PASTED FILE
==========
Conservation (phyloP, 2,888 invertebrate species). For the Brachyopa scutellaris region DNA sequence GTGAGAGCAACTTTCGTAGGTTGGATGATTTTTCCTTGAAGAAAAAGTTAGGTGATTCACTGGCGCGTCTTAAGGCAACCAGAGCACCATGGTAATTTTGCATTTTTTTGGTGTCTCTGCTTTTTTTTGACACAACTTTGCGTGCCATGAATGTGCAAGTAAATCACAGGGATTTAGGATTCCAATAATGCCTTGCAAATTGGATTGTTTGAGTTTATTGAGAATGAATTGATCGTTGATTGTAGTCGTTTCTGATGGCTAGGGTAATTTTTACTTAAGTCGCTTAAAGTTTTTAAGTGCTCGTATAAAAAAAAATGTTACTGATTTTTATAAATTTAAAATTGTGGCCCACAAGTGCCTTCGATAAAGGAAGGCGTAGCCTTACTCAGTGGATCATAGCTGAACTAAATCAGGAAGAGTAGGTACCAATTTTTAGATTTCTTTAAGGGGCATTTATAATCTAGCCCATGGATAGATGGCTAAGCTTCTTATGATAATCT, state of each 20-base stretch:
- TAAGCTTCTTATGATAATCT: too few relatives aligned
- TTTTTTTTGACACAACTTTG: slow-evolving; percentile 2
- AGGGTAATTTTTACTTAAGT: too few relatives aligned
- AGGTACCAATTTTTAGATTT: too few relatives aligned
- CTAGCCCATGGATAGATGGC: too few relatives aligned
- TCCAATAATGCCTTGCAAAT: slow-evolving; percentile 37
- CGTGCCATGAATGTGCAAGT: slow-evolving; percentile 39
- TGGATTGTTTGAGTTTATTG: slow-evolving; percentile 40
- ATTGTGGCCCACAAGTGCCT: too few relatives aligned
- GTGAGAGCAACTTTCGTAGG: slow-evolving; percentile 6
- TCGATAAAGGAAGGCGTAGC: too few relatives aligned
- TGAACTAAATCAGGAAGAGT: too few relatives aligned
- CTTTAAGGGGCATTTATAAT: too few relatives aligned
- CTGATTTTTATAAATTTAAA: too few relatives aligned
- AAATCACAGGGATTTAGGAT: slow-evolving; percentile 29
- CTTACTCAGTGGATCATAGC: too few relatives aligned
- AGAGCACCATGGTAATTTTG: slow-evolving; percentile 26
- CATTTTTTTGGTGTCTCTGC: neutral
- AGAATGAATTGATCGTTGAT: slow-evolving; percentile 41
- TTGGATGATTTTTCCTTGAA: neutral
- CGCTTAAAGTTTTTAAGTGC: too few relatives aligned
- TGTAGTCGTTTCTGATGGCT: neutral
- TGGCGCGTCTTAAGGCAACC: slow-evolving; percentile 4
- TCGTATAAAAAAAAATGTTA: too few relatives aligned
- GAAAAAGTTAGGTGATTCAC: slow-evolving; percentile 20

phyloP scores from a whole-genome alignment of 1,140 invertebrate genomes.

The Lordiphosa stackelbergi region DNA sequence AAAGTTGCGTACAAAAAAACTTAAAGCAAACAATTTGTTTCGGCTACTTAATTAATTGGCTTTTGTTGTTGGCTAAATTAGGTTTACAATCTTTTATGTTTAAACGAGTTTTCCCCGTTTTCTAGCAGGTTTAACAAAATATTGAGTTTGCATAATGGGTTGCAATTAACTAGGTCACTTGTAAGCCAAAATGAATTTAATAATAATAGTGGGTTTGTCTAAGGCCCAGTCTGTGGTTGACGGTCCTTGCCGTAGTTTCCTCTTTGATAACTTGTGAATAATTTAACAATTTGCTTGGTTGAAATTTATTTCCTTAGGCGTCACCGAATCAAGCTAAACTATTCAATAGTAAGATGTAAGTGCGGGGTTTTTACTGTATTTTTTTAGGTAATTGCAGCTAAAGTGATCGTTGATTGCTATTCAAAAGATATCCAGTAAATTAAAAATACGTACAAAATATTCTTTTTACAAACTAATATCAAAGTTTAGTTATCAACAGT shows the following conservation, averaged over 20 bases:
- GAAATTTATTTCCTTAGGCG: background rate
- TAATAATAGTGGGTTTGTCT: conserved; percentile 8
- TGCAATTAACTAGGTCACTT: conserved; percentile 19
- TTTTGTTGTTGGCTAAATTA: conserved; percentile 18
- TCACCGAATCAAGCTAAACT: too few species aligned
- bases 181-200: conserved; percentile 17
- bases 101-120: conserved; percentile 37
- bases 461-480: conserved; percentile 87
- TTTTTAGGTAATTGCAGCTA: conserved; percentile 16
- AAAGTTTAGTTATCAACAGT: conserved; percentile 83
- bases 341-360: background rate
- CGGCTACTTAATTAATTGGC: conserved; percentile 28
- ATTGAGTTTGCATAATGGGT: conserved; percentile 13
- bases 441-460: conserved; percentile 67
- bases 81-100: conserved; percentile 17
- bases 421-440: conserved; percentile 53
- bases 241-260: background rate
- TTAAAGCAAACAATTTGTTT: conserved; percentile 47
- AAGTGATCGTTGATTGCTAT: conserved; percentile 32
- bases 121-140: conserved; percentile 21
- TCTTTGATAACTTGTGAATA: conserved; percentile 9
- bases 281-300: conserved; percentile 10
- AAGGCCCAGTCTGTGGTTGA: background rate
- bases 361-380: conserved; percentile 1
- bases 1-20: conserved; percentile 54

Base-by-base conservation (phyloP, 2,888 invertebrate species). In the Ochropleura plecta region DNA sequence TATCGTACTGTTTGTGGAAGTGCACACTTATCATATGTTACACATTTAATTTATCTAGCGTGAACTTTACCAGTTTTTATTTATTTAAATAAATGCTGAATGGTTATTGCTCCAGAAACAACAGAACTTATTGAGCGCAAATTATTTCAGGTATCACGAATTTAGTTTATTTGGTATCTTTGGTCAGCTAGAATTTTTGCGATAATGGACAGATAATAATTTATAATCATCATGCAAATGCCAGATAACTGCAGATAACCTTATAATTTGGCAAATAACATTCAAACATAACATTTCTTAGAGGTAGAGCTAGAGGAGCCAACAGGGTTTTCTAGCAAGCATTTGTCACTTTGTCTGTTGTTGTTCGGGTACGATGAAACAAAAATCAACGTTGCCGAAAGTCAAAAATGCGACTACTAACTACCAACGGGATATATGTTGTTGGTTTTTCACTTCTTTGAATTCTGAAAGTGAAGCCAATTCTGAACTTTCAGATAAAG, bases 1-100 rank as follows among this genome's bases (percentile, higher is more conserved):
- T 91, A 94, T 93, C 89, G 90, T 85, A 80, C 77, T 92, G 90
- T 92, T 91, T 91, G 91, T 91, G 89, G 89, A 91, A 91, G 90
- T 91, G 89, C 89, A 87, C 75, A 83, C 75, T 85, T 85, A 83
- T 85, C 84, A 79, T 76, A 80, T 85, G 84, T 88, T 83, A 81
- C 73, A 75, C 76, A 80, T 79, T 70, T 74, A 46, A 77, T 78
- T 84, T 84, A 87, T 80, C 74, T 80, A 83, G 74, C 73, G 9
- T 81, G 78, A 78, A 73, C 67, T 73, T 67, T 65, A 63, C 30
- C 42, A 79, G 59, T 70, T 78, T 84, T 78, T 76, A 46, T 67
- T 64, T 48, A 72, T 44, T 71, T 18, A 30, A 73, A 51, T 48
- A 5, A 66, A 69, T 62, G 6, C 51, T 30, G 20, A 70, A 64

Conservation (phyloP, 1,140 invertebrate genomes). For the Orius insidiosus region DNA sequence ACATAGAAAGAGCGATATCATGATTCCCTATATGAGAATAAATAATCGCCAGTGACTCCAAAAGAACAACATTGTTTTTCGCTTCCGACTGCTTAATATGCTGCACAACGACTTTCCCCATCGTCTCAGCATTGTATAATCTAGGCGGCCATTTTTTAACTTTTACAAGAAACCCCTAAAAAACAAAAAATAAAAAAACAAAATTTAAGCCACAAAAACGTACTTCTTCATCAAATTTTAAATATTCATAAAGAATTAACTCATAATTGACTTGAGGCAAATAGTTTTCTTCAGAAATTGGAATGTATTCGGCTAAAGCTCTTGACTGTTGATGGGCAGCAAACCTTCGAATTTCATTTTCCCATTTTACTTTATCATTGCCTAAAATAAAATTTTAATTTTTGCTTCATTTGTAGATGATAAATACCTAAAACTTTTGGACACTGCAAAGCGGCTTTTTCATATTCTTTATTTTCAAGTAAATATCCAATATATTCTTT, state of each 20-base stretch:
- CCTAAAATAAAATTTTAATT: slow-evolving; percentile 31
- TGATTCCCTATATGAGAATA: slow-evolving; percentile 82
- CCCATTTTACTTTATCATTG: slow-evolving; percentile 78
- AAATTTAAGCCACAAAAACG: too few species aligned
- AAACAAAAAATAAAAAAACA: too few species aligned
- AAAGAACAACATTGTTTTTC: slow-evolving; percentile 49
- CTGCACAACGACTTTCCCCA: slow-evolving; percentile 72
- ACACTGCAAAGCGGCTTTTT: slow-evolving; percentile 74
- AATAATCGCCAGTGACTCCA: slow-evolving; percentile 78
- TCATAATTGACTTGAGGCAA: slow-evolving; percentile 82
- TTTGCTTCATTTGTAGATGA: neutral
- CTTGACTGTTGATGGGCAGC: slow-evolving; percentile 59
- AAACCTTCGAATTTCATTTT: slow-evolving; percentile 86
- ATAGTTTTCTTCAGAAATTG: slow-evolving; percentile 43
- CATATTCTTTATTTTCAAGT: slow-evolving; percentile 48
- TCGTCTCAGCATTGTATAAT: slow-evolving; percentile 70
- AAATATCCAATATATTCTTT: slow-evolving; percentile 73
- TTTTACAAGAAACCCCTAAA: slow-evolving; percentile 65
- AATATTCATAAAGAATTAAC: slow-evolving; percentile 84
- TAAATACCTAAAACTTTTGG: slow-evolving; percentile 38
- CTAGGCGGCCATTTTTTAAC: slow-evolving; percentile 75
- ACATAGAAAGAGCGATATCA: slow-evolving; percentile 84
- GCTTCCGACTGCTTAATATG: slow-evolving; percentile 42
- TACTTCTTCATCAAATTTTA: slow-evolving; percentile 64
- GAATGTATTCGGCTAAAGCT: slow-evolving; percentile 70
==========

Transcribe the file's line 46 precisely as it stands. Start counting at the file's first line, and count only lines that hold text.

- TTAAAGCAAACAATTTGTTT: conserved; percentile 47